Despite some good insides the movie is mediocre and only is worth to watch if you don't have any expectations for something deeper.

Reviewed by kvkjid 6 / 10

This movie could easily have been much better

Prostitute writes blog, prostitute markets herself with a surfer image and prostitute becomes consequently a Brazilian national celebrity (true story). More than enough for an interesting story about an interesting person. Then, …. where did it go wrong?

The movie simply fails to provide deeper insight into what made Bruna Surfistinha special, rather than exploring the above mentioned interesting facts about her, the script decides to follow the day to day activities of probably any average prostitute.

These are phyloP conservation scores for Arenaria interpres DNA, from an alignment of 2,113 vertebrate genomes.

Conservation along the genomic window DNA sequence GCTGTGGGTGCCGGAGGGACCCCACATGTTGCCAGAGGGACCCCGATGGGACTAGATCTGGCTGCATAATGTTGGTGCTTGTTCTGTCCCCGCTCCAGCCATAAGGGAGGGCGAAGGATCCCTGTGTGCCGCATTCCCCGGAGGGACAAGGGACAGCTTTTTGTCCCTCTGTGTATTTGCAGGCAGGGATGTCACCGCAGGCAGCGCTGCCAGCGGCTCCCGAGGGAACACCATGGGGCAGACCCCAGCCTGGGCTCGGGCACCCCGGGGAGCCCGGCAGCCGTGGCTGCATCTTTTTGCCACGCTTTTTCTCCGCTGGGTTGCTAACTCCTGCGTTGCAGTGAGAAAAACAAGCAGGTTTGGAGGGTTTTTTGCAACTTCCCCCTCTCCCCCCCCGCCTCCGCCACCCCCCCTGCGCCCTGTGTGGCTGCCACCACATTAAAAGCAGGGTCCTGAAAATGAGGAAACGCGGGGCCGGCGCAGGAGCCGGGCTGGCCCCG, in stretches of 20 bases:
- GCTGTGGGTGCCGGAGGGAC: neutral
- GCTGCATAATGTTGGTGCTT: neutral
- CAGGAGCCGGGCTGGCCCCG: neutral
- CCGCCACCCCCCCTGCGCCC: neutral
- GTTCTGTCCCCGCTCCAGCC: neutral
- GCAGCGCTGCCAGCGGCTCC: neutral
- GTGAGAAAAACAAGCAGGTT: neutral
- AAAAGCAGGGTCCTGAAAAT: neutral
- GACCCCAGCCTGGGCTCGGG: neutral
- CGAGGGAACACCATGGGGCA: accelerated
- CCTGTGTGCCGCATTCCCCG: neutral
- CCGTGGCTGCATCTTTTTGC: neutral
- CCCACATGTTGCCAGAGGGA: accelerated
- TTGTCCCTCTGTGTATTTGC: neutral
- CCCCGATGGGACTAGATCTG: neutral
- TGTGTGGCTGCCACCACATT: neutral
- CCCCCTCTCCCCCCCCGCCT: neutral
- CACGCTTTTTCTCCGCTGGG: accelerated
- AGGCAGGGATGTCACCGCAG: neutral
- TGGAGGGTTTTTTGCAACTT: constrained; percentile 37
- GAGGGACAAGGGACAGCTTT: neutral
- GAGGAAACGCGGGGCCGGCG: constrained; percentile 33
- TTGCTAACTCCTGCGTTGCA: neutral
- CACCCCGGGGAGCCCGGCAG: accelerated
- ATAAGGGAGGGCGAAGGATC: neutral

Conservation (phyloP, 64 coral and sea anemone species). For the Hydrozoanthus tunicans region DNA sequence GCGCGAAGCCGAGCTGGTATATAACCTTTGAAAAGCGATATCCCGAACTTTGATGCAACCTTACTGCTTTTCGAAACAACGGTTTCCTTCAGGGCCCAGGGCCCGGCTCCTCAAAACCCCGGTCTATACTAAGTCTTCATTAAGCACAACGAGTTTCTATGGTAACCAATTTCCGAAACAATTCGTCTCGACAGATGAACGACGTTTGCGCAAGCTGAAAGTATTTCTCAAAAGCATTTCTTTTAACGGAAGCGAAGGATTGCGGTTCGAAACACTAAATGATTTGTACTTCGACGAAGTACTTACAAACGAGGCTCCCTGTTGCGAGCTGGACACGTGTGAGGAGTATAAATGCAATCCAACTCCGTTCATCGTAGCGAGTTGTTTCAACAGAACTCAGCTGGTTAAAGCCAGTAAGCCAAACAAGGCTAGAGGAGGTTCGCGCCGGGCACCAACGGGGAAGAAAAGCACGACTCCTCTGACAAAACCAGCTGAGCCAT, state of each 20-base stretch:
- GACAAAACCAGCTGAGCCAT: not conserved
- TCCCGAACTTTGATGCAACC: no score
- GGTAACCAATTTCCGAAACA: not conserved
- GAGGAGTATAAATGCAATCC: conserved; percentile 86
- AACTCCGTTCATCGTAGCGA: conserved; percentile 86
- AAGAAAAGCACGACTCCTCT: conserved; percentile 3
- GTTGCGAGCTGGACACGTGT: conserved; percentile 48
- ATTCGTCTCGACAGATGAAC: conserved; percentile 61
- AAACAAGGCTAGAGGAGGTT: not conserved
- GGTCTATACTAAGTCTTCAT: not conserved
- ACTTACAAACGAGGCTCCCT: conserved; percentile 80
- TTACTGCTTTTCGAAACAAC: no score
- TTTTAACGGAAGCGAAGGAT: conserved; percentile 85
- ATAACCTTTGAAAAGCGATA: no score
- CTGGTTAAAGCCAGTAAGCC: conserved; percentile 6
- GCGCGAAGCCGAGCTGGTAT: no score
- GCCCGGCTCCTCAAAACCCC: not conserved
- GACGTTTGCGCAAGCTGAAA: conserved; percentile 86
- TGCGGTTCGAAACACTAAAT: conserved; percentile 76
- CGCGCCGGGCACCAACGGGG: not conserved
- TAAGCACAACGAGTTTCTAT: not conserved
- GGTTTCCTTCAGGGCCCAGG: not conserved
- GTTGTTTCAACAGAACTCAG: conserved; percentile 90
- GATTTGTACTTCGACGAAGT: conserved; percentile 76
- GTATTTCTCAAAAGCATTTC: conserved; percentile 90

Rather than focusing on the blog, the creation and positioning of the surfer image and the national TV appearances, the story shows mainly the following: prostitute makes good money, prostitute gets addicted, prostitute loses everything, glamor turns into hard labor and drug abuse leads to hospitalization.

The acting however carries this superficial script (especially the lead actress): a beautiful example of actor added value. A lesser cast and the movie would have been a total disaster.

Reviewed by Rubens Junior 7 / 10

Not the best thing, but also not the worst.